The National Ballet of Spain is inspired by the photographic universe of Ruven Afanador

The National Ballet of Spain is inspired by the photographic universe of Ruven Afanador

The National Ballet of Spain returns to the Teatro Real in Madrid with its new show that premiered in December in Seville“Afanador”, a surreal look at flamenco inspired by the particular photographic universe of the Colombian living in New York, Ruven Afanador. A show with a clear avant-garde spirit inspired by his books, “Mil Besos” (2009) and “Ángel gitano” (2014), which integrate in a very personal way the image of flamenco in contemporary visual language and have been the starting point of the choreographer Marcos Morau, director of the La Veronal company and National Dance Award winner in 2013, when conceiving this show. “Inspired and fascinated by these books, I could not limit myself to copying so much beauty. Ruven Afanador's masterful photo sessions in Andalusia are unrepeatable, as is the alchemy that occurred there between the photographer and figures of the charisma of Israel Galván, Matilde Coral, Eva Yerbabuena, José Antonio or Rubén Olmo himself, director of the National Ballet . My journey begins where those sessions end,” says Morau, who recounts the “major surprise” he received about three years ago when he offered the job to Olmo and discovered that he had also participated in the Afanador sessions for his book “Ángel Gitano.” ”. “With them I have tried to make a reinterpretation of his work and a reading from my point of view as a creator of the 21st century.”

Between February 9 and 11, the Real will offer four performances of “Afanador” - on Saturday the 10th in a double session - with 34 dancers from the National Ballet of Spain, with its director Rubén Olmo among them, and the artistic direction of Marcos Morau, who for his scenographic proposal has had the collaboration of the playwright Roberto Fratini and the choreographers Lorena Nogal, Shay Partush, Jon López, all members of La Veronal.

Ruven Afanador (Bucaramanga, 1959) is known above all for his work in the world of fashion and as a portraitist of great personalities. The author of covers for magazines such as "Vogue", "Elle", "Vanity Fair" and "Rolling Stone", has always felt a passion for Spain, bullfighting and flamenco... and in books such as “Mil Besos” and “ Ángel Gitano”, explores the aesthetics and expression of female and male bodies from a perspective foreign to any customs and using an absolutely contemporary vision that wants to turn clichés on their head. “In flamenco, Afanador finds all the emotions of the human being and through it reflects his intimate passions,” explains Marcos Morau, who with this starting point, returned to those photo sessions to build “a dream world that reflects on the connection that exists between the composition of photography and that of choreography and reinterprets the original proposal, forcing the dancers to express themselves with a different language, and assuming the risk of facing the future from tradition. “Photography is about framing and isolating everything else, something Afanador does very well,” says the choreographer. “It happens that we see a photo as something static but it is full of movements, color, suggestions and rhythms. In his work, Afanador activates mechanisms so that you see characters and situations. My job was to organize all that and create a photo session.” For Morau, “the photographer observes flamenco through a distorting lens, made of dream, desire and memory.” The choreographer explains: “I studied photography and I am the grandson of a photographer. Although I never dedicated myself to it professionally, I always had it very present in my work as a world creator and stage director. With his impressive work of staging and evocation of the image, Ruven Afanador has prompted me to reflect on the vital kinship between photographic and choreographic composition: the carnal challenge that is, in both, to capture life – that, which, by definition, does not "he lets himself be captured," it means.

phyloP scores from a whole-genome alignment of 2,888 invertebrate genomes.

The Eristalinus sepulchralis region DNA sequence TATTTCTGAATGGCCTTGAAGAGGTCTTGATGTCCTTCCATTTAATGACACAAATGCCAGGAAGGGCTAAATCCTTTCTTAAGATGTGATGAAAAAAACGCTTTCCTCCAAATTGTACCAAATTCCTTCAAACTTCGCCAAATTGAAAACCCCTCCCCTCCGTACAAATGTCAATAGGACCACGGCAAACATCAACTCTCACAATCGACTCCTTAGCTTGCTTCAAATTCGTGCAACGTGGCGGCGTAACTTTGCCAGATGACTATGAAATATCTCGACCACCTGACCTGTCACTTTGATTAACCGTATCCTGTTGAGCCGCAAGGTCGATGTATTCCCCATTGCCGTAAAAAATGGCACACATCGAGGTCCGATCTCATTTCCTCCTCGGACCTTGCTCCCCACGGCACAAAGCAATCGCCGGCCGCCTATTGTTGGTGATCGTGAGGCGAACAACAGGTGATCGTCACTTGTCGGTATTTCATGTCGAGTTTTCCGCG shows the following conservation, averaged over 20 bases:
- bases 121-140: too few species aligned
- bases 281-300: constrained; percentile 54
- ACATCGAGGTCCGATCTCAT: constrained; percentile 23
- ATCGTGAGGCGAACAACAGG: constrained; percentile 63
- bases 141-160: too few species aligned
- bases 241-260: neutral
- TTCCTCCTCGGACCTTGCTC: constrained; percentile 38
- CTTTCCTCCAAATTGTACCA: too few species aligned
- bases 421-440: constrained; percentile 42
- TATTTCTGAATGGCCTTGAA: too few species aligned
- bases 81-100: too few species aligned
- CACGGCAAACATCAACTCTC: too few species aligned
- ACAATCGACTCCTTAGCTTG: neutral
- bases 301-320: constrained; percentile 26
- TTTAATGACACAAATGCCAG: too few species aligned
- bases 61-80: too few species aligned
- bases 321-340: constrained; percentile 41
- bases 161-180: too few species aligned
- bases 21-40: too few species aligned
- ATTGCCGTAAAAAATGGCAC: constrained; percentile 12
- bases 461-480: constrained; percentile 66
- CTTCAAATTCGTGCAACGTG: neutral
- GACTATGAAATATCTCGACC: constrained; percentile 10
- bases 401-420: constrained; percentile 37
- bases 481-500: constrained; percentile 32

As Roberto Fratini explains, “Afandor approaches, from desire, the multiverse of Andalusian folklore, each scene is based on an iconic image of the photographer.” Electronic music, mining music, seguiriya, threshing songs or echoes of Holy Week, move the dance, accompany it, awaken the memory of black and white snapshots. “As if he were dreaming about it, he lets the lapses, the delusions, the subconscious of flamenco, his drives of eros and death, the undocumentable truths of him emerge. He winds it in a thousand amplifications like a grotesque and sumptuous world, an unthinkable body of shadow and light. While he looks into the abyss of flamenco, he allows himself to be looked at by it,” concludes Fratini.